Nevyn can always count on The Queens to lend a hand or two
In Nevyn’s words, crediting himself for his achievements thus far would be ‘a gross fallacy and a lie’. Instead, he thanked God for gracing him with life, talents, and the best parents a child could wish for as well as best friends he would die for. Living by his favourite verse, Proverbs 22:4, he intends to walk the path of life with humility and fear of God. Asides from the high praises towards his mom who loves him unconditionally and taught him the important values and principles in life, he also appreciated his dad, who had provided him with the privilege and ability to pursue whatever his heart desires, in addition to teaching him what it means to be a man.
Nevyn is eternally indebted to his parents and hopes to make them proud in every way he can
Not to be forgotten, he conveys his love to his friends to whom he is eternally indebted to. He began by giving a shoutout to the ‘Bros’: Kiru, Dzul, Kishen, Hardave, Ganesha, Qiddy, and Podi. He continued by admiring the ‘Nanos’, consisting of Aaron, Sharwin, Luc, Vishal, Mecja, and Ram, and the ‘Queens’, comprising Geoff, Mun, Lea, and Cyn. Nevyn later mentioned some special individuals, Kai Yan and Xu Yin, who have stuck with him. Finally, he concluded his serenade of gratitude with his most sincere appreciation to those who had educated him in law and life — namely Miss D, Madam Choong, and Tuan Edwin.
Nevyn is thankful for the brotherhood he has forged with The Bros
Written by Cheng Xin Miao.
Edited by Sirhan Sidqi, Ashley Khor, and Ee Jie.
With an awe-inspiring track record and a beaming future ahead, our April Alum of the Month (‘AotM’), Affendy Ali Dally, from the graduating class of 2011, is the beau ideal of a 21st century Renaissance Man.
His plethora of commitments can be traced back to his days at the Faculty of Law, Universiti Malaya (‘UM’). He duly served as the President of the University of Malaya Law Society (‘UMLS’) 2009/2010, notably represented Malaysia at the Philip C. Jessup International Law Moot Competition (‘Jessup Moot’) in 2009, and was awarded the Dato’ Rajasooria Book Prize 2011 — an accolade awarded to the best all-rounder student of each graduating batch. These are not just the starry moments that form the constellations of his life, for Affendy has also given talks at prominent institutions such as the Asia-Pacific Broadcasting Union and Cult Creative. Career-wise, Affendy has an unfeigned interest in the creative arts industry. Currently, he sits as the Group General Manager, Group Legal and Regulatory Affairs Department at Media Prima Berhad (‘Media Prima’).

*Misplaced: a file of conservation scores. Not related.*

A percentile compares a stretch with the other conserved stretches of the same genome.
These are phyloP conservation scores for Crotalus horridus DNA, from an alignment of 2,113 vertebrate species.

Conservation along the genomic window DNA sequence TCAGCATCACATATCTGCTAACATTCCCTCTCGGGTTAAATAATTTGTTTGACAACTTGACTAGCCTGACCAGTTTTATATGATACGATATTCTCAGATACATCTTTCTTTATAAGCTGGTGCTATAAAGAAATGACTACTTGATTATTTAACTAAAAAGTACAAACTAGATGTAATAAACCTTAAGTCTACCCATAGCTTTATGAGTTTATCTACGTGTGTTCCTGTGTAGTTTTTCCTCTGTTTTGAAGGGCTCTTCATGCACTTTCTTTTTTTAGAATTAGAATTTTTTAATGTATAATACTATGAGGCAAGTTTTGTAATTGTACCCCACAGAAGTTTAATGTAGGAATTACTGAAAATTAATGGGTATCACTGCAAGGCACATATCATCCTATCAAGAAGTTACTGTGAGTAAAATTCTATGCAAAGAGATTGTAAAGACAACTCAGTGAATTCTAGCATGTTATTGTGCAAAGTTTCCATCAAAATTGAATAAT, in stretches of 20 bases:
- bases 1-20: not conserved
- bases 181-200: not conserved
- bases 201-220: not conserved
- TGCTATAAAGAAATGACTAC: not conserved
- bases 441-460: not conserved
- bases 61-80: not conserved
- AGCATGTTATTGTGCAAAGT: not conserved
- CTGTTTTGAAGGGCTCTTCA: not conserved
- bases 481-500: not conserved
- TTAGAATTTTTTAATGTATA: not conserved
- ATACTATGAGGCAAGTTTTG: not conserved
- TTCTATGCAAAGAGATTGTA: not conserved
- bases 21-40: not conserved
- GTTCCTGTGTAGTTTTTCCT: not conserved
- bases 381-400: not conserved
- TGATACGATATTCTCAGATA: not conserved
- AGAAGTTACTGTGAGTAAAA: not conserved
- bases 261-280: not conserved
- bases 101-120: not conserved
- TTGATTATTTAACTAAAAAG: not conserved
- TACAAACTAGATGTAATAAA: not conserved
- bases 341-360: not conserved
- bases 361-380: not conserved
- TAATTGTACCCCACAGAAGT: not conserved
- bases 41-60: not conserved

Throughout the interview, we will sail into Affendy’s impressive systoles and diastoles that have culminated his name within and beyond the faculty.
On your LinkedIn profile, you mentioned a quote from Atticus Finch in Harper Lee’s To Kill a Mockingbird: ‘You never really understand a person until you consider things from his point of view; until you climb inside of his skin and walk around in it.’ Why did you choose this quote in particular?
‘The genesis of the quote is this: when principles, opinions, and stances collide, there is always an underlying contention beneath it.’
As Affendy’s day-to-day work revolves around interacting with people with different viewpoints, navigating the clashing of ideas remain part and parcel of his job. To reach a consensus — or at least an amicable resolution — it is essential to have the ability to see where others are coming from. The ability to read the room is vital across the board, be it within courtroom situations, mediations, or even corporate team management.
To paint a better picture, Affendy narrates that the proposition of a good litigator involves the assimilation of their opponents’ stances and analysis of witnesses’ statements. Similarly, it is crucial to identify the wants and needs of the other party when it comes to mediation. Applying the aforementioned quote to a more interpersonal setting has also inspired Affendy to improve his workplace relationships with his superiors and team members. As someone who has assumed leadership positions from his university days, Affendy finds it tried and true to always go the extra mile in understanding the thoughts, backgrounds, and behaviours of others. In other words, the concept of stepping into another’s shoes has always been a compass for Affendy in his ‘life, career, and day-to-day work’.